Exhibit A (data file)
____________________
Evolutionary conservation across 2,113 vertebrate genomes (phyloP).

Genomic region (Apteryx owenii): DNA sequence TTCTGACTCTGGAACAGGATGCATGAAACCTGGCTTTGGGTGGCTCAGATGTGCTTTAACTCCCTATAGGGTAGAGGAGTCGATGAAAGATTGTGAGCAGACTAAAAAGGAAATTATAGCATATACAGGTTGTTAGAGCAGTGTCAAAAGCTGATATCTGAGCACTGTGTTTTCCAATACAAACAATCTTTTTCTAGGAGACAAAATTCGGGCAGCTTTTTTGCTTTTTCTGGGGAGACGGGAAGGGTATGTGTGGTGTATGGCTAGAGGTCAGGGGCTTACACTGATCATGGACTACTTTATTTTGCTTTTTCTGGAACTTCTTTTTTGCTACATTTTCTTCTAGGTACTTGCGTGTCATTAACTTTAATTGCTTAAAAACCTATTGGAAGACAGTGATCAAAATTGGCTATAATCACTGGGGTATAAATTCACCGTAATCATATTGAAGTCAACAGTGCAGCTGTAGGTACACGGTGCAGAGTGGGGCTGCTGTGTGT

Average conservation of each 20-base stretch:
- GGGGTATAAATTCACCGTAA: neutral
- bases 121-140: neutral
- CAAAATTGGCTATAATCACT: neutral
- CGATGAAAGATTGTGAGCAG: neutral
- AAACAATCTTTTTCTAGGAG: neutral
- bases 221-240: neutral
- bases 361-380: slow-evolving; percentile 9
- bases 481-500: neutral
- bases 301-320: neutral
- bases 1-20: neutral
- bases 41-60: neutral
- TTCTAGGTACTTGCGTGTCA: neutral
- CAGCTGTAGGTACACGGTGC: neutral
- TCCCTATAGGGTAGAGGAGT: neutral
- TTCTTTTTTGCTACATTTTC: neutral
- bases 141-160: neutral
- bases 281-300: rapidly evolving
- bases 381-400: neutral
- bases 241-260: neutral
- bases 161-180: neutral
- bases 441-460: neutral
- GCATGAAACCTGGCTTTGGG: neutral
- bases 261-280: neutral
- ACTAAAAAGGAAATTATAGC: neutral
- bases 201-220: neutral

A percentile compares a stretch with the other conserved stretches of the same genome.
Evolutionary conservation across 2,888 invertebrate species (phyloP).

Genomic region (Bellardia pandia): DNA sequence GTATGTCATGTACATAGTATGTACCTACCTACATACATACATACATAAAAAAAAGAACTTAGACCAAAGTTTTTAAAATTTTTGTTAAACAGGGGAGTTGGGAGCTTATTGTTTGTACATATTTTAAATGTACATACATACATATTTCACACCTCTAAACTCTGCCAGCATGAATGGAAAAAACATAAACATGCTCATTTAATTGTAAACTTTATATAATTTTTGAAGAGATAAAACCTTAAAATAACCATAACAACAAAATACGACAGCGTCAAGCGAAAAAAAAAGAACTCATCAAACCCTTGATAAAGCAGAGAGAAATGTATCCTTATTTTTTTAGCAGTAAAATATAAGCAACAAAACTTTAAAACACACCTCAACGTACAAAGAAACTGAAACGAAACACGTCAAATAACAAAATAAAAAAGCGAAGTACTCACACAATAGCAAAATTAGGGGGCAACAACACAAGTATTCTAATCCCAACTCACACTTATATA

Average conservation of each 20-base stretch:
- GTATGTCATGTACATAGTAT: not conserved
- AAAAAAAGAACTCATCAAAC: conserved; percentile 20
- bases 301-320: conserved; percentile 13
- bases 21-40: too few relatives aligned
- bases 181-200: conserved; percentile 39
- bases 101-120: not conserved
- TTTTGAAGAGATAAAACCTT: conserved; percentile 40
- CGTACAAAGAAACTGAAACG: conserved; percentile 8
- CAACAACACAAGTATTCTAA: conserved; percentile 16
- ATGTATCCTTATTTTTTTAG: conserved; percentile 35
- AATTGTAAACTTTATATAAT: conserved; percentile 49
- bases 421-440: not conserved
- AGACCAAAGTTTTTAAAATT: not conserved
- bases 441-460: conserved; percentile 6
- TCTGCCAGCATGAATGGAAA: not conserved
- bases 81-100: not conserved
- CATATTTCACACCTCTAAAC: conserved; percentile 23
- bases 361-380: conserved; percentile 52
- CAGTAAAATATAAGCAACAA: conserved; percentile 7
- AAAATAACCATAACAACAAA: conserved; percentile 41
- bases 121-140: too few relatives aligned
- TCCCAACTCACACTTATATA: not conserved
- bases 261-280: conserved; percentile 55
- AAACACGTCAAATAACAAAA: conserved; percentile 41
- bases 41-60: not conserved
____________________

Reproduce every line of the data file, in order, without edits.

Evolutionary conservation across 2,113 vertebrate genomes (phyloP).

Genomic region (Apteryx owenii): DNA sequence TTCTGACTCTGGAACAGGATGCATGAAACCTGGCTTTGGGTGGCTCAGATGTGCTTTAACTCCCTATAGGGTAGAGGAGTCGATGAAAGATTGTGAGCAGACTAAAAAGGAAATTATAGCATATACAGGTTGTTAGAGCAGTGTCAAAAGCTGATATCTGAGCACTGTGTTTTCCAATACAAACAATCTTTTTCTAGGAGACAAAATTCGGGCAGCTTTTTTGCTTTTTCTGGGGAGACGGGAAGGGTATGTGTGGTGTATGGCTAGAGGTCAGGGGCTTACACTGATCATGGACTACTTTATTTTGCTTTTTCTGGAACTTCTTTTTTGCTACATTTTCTTCTAGGTACTTGCGTGTCATTAACTTTAATTGCTTAAAAACCTATTGGAAGACAGTGATCAAAATTGGCTATAATCACTGGGGTATAAATTCACCGTAATCATATTGAAGTCAACAGTGCAGCTGTAGGTACACGGTGCAGAGTGGGGCTGCTGTGTGT

Average conservation of each 20-base stretch:
- GGGGTATAAATTCACCGTAA: neutral
- bases 121-140: neutral
- CAAAATTGGCTATAATCACT: neutral
- CGATGAAAGATTGTGAGCAG: neutral
- AAACAATCTTTTTCTAGGAG: neutral
- bases 221-240: neutral
- bases 361-380: slow-evolving; percentile 9
- bases 481-500: neutral
- bases 301-320: neutral
- bases 1-20: neutral
- bases 41-60: neutral
- TTCTAGGTACTTGCGTGTCA: neutral
- CAGCTGTAGGTACACGGTGC: neutral
- TCCCTATAGGGTAGAGGAGT: neutral
- TTCTTTTTTGCTACATTTTC: neutral
- bases 141-160: neutral
- bases 281-300: rapidly evolving
- bases 381-400: neutral
- bases 241-260: neutral
- bases 161-180: neutral
- bases 441-460: neutral
- GCATGAAACCTGGCTTTGGG: neutral
- bases 261-280: neutral
- ACTAAAAAGGAAATTATAGC: neutral
- bases 201-220: neutral

A percentile compares a stretch with the other conserved stretches of the same genome.
Evolutionary conservation across 2,888 invertebrate species (phyloP).

Genomic region (Bellardia pandia): DNA sequence GTATGTCATGTACATAGTATGTACCTACCTACATACATACATACATAAAAAAAAGAACTTAGACCAAAGTTTTTAAAATTTTTGTTAAACAGGGGAGTTGGGAGCTTATTGTTTGTACATATTTTAAATGTACATACATACATATTTCACACCTCTAAACTCTGCCAGCATGAATGGAAAAAACATAAACATGCTCATTTAATTGTAAACTTTATATAATTTTTGAAGAGATAAAACCTTAAAATAACCATAACAACAAAATACGACAGCGTCAAGCGAAAAAAAAAGAACTCATCAAACCCTTGATAAAGCAGAGAGAAATGTATCCTTATTTTTTTAGCAGTAAAATATAAGCAACAAAACTTTAAAACACACCTCAACGTACAAAGAAACTGAAACGAAACACGTCAAATAACAAAATAAAAAAGCGAAGTACTCACACAATAGCAAAATTAGGGGGCAACAACACAAGTATTCTAATCCCAACTCACACTTATATA

Average conservation of each 20-base stretch:
- GTATGTCATGTACATAGTAT: not conserved
- AAAAAAAGAACTCATCAAAC: conserved; percentile 20
- bases 301-320: conserved; percentile 13
- bases 21-40: too few relatives aligned
- bases 181-200: conserved; percentile 39
- bases 101-120: not conserved
- TTTTGAAGAGATAAAACCTT: conserved; percentile 40
- CGTACAAAGAAACTGAAACG: conserved; percentile 8
- CAACAACACAAGTATTCTAA: conserved; percentile 16
- ATGTATCCTTATTTTTTTAG: conserved; percentile 35
- AATTGTAAACTTTATATAAT: conserved; percentile 49
- bases 421-440: not conserved
- AGACCAAAGTTTTTAAAATT: not conserved
- bases 441-460: conserved; percentile 6
- TCTGCCAGCATGAATGGAAA: not conserved
- bases 81-100: not conserved
- CATATTTCACACCTCTAAAC: conserved; percentile 23
- bases 361-380: conserved; percentile 52
- CAGTAAAATATAAGCAACAA: conserved; percentile 7
- AAAATAACCATAACAACAAA: conserved; percentile 41
- bases 121-140: too few relatives aligned
- TCCCAACTCACACTTATATA: not conserved
- bases 261-280: conserved; percentile 55
- AAACACGTCAAATAACAAAA: conserved; percentile 41
- bases 41-60: not conserved